How can a mural be secret? Isn’t public viewing part of the very essence of a mural?
I like to think I know a lot about the various murals painted around Dallas. I see a lot of them when I ride around on my bicycle (there is no better way to see a city), I take photos of them, and put them on my blog. Sometimes I feel that it’s cheating – a cheap way to get an entry up – but if you decide to post something every day, it’s necessary to find something to post when you are too tired, busy, or beat down to work on something more substantial or entertaining.
Richard, a friend of mine, spoke of a “secret mural” he knew about that I didn’t. I wondered if he was right; if there was a mural that I had never seen. I knew the general area that he was referring to – and it was a swath of space I had traversed many times. I thought that I had covered all wall paintings in that stretch – but I know how wrong I usually am.
My friend organized a ride, sort of a sequel to the Stop and Photograph The Roses ride I helped out with a while back. I had originally had his stops on my ride, but had to cut them out. I have learned that organized rides, especially ones with planned stops, can get too long very easily. I felt bad about cutting these out and was looking forward to his ride.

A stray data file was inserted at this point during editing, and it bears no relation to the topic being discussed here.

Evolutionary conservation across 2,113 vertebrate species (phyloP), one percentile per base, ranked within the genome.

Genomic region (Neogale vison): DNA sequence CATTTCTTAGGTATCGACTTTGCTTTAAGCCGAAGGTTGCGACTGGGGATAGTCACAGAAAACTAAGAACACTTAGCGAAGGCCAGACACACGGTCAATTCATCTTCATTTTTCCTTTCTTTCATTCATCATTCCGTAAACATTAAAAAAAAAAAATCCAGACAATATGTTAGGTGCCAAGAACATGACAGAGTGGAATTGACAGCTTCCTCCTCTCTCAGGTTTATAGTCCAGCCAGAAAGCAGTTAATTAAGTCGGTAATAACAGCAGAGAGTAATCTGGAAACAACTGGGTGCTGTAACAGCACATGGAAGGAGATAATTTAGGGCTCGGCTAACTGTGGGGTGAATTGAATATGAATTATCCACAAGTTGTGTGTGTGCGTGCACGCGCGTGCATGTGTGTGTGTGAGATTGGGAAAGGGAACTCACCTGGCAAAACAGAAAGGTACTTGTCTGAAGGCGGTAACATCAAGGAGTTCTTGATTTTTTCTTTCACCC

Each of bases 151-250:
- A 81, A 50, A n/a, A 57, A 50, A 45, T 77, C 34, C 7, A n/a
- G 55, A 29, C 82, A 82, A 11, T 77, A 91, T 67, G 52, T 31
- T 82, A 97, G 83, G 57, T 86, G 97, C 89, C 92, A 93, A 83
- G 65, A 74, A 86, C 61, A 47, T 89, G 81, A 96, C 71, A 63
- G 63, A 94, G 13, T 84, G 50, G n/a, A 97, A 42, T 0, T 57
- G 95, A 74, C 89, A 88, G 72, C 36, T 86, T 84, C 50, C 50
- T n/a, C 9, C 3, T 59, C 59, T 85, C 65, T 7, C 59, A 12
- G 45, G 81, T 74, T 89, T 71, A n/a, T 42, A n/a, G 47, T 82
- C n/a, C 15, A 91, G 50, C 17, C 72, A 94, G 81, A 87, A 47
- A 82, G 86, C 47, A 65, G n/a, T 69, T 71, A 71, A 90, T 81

He promised we would stop at the “secret mural” on the way back.
Unfortunately, it was a bit of a scorcher of a day and I became overheated and dehydrated. I bailed and took the train home. I know that feeling and knew it was time to give up before something bad happened. But I missed the secret mural – which the rest of the group visited.
He put a photo of the mural on his facebook and… he was right, I had never seen this one and had no idea where it was.
But he also put some photos of other riders at the mural site up on facebook, and I began to look at them closely. I identified the Bank of America Plaza tower (the tallest building in Dallas) in the background, and by its orientation was able to determine that the secret mural was on a forty five degree angle from the tower.
That still left a lot of country to cover. However, looking at the shots more closely, I noticed a giant Texas flag that I recognized in the photo. By taking the angle of this flag and triangulating it with the skyscraper I was able to pinpoint the location. Then by using Google Maps Street View and a distinctive pattern of windows on a building down the street…. in five minutes I had it.
I was surprised because this is a road that I have ridden many times and never noticed the mural off to the side, behind a liquor store.
So today I rode down to get some shots to prove I was there. It’s not the nicest of places, so I took my photographs quickly. As I was packing up a homeless alcoholic-looking man said, “Hey, I saw you clear across town.”
“Where was that?”
“Over on Lamar, by the beer store,” he said. He was right, I had been there earlier to look at another mural I had spotted from a train.
“Lamar isn’t across town,” I said, “I came all the way from Richardson.”
“On that thing?” the man said.